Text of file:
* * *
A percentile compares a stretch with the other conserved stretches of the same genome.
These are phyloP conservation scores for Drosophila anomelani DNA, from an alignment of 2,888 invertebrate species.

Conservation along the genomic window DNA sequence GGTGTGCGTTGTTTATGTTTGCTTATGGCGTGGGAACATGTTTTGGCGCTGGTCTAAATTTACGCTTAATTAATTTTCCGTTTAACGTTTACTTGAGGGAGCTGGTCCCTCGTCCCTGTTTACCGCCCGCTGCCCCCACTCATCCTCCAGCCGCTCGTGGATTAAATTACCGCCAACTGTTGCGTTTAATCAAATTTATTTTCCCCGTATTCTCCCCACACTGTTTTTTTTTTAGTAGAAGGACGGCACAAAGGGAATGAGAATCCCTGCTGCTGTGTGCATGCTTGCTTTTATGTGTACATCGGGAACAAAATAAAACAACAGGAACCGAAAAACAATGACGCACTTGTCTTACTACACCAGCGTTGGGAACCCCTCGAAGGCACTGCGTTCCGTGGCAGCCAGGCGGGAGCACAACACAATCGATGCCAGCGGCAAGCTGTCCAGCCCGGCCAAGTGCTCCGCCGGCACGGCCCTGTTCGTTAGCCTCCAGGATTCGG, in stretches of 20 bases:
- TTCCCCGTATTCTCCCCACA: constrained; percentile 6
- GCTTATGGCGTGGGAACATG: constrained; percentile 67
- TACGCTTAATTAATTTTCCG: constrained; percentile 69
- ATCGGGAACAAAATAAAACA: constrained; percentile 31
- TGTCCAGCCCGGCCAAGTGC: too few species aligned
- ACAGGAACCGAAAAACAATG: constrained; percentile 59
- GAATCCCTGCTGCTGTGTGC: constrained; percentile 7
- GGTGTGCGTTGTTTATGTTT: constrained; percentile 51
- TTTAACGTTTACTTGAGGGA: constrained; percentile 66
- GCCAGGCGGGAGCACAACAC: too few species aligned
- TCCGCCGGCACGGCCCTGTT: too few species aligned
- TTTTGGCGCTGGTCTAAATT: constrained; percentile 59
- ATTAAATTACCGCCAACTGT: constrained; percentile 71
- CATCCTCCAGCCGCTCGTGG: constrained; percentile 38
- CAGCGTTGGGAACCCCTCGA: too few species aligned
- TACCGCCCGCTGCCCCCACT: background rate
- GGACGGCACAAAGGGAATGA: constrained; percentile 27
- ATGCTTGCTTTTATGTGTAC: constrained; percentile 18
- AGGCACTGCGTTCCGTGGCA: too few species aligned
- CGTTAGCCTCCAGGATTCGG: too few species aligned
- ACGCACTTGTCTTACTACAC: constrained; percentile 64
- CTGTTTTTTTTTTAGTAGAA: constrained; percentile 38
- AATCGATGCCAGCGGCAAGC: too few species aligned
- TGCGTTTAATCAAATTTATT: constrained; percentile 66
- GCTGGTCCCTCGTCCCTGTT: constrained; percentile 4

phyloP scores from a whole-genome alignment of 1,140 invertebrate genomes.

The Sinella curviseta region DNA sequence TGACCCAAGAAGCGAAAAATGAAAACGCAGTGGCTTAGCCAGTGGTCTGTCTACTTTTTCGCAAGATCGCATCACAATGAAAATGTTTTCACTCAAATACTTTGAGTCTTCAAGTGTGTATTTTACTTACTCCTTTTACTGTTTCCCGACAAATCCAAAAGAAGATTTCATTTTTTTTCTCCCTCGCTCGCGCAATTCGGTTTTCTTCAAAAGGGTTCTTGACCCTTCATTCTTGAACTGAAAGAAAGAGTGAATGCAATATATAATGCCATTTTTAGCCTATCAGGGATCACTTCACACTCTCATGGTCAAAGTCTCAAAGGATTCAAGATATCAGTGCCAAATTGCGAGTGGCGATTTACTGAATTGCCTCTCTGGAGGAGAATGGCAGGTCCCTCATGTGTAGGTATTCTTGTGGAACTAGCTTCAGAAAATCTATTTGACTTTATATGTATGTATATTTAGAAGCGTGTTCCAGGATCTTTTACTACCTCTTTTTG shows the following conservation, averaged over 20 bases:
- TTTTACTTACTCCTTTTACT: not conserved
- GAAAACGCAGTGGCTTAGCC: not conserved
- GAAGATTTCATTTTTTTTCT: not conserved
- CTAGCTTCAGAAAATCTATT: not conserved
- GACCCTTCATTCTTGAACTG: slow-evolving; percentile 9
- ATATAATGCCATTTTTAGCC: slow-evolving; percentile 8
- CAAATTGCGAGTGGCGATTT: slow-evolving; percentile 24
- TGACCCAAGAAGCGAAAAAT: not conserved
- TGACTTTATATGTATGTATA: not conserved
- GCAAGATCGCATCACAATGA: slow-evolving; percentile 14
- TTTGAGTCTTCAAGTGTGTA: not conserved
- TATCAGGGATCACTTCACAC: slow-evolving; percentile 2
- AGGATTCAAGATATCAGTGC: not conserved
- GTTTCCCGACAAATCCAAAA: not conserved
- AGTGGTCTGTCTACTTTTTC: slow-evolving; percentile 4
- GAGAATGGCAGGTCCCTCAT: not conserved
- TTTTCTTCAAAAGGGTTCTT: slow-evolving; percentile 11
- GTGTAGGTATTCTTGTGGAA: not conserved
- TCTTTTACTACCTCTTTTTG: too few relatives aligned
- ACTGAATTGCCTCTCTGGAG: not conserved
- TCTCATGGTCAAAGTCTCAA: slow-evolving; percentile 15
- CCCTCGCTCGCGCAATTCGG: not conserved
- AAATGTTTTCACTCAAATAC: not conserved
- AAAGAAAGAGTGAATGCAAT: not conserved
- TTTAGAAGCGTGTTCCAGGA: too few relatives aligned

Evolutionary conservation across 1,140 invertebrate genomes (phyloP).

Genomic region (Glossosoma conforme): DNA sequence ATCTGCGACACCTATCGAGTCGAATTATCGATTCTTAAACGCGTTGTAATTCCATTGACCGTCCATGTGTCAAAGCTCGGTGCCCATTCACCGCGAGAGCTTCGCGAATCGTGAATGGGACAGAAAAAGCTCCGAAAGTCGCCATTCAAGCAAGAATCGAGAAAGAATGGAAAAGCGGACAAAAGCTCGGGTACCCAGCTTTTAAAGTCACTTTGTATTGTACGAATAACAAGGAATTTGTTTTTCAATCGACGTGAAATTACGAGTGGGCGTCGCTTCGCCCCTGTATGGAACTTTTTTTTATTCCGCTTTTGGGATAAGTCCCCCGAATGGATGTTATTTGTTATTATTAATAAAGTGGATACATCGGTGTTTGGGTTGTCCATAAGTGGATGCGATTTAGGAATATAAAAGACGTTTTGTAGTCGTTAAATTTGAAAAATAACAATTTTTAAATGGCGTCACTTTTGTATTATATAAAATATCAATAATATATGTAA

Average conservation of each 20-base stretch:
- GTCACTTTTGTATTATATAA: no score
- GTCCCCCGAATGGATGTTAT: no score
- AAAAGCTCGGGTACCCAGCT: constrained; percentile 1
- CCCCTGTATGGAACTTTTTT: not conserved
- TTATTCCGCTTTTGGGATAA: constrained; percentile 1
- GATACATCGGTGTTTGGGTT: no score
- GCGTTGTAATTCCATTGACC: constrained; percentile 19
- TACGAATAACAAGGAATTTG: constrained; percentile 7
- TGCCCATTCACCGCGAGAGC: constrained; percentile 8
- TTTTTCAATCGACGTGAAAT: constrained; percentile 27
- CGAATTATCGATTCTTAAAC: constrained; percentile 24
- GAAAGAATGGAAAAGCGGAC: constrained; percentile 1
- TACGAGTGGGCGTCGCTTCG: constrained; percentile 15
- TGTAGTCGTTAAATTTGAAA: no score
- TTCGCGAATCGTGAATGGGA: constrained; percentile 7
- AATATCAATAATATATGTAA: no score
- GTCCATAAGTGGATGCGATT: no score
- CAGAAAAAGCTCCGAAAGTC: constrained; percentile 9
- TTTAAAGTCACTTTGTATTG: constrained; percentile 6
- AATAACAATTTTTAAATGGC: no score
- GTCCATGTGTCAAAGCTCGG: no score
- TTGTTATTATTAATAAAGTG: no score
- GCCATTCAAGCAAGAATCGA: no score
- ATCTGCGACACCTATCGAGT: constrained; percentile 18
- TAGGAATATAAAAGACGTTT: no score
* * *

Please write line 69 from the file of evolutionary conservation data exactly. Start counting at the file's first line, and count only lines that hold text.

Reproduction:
- CGAATTATCGATTCTTAAAC: constrained; percentile 24